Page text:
THE OECD HAS revised upwards its projections for China’s GDP growth to 8.5% this year and 5.3% in 2022.
Overall, the OECD revised up its growth projections across the world’s major economies in the latest edition of its Economic Outlook to 5.8 % this year (4.2% projected in December) and 4.4% in 2022 (3.7% in December). It says the global economy has now returned to pre-pandemic activity levels. It attributes the improvement to vaccine roll-outs and US fiscal stimulus.
For China, the OECD expects:
Investment will remain a key engine of growth, while consumption will recover only gradually. Robust export demand will keep industry capacity utilisation high. The low import content of consumption means that the surge of imported raw material prices will only have a limited impact on consumer price inflation.
The OECD expects monetary policy to turn more neutral as the recovery continues. With China hit earliest with lockdowns, Beijing provided a strong stimulus in 2020. Fiscal policy will offer less support this year than last but not be removed completely. For example, companies in hard-hit industries and regions will be able to continue paying reduced social security contributions for unemployment and work injury insurance into 2022.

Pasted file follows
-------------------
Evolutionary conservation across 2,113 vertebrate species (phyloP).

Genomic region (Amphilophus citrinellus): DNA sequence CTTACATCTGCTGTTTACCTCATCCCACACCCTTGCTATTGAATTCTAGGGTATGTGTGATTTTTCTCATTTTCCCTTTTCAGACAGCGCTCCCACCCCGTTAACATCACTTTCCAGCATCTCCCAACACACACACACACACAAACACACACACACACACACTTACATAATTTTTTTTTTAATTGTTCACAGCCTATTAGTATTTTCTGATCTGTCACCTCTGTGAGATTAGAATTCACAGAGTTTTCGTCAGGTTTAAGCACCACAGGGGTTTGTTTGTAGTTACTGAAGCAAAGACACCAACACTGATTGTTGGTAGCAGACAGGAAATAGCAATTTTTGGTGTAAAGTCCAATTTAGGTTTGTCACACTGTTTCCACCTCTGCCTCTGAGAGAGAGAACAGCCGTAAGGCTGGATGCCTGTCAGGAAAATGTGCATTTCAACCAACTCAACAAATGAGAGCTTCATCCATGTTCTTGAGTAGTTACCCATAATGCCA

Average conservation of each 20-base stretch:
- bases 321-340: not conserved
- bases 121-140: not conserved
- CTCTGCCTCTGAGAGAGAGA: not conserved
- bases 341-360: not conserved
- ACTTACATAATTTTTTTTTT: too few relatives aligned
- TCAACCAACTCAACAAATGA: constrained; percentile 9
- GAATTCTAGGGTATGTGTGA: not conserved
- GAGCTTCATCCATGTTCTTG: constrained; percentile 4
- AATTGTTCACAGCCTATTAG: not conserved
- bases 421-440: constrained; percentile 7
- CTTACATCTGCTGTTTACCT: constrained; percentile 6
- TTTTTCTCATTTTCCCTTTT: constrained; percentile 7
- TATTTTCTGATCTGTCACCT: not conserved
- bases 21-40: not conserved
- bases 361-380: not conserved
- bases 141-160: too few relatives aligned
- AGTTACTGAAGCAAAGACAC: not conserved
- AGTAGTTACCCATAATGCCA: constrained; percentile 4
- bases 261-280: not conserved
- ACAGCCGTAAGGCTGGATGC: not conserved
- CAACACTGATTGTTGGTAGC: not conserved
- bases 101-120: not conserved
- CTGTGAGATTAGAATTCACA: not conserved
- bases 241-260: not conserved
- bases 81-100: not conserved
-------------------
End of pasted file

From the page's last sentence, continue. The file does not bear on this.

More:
With the recovery continuing to be driven by infrastructure investment — construction activity has been robust over the past year and is picking up further — debt remains the elephant in the room. Bond defaults are rising, and the share of defaulting local-government-owned enterprises is increasing sharply.
While the upside of these will be to sharpen risk pricing and gradually remove implicit guarantees, corporate deleveraging and addressing local-level debt with potential contingent liabilities for local governments remain priorities.
The OECD says that Beijing should strengthen the social safety net to switch saving for healthcare, childcare and old age into consumption and to restart rebalancing the economy from investment to consumption — a reiteration of orthodox advice salted this time with the exhortation that Beijing should use the pandemic as cause to push through structural reforms to strengthen social protections in short order.
In the nearer term, trade tensions with both the United States and the EU will continue to weigh on exports. However, stronger-than-expected foreign demand as the rest of the world speeds up its recovery could cancel out that impact for Chinese exporters.
The pandemic remains the significant downside risk. Vaccination rates have been picking up but still lag international standards and appear to hold back the improvement in consumer confidence needed to boost domestic consumption. Low vaccination rates also prevent the re-opening of borders and slow the recovery of the tourism industry. A vaccine-resistant strain of Covid-19 could also jeopardise the recovery.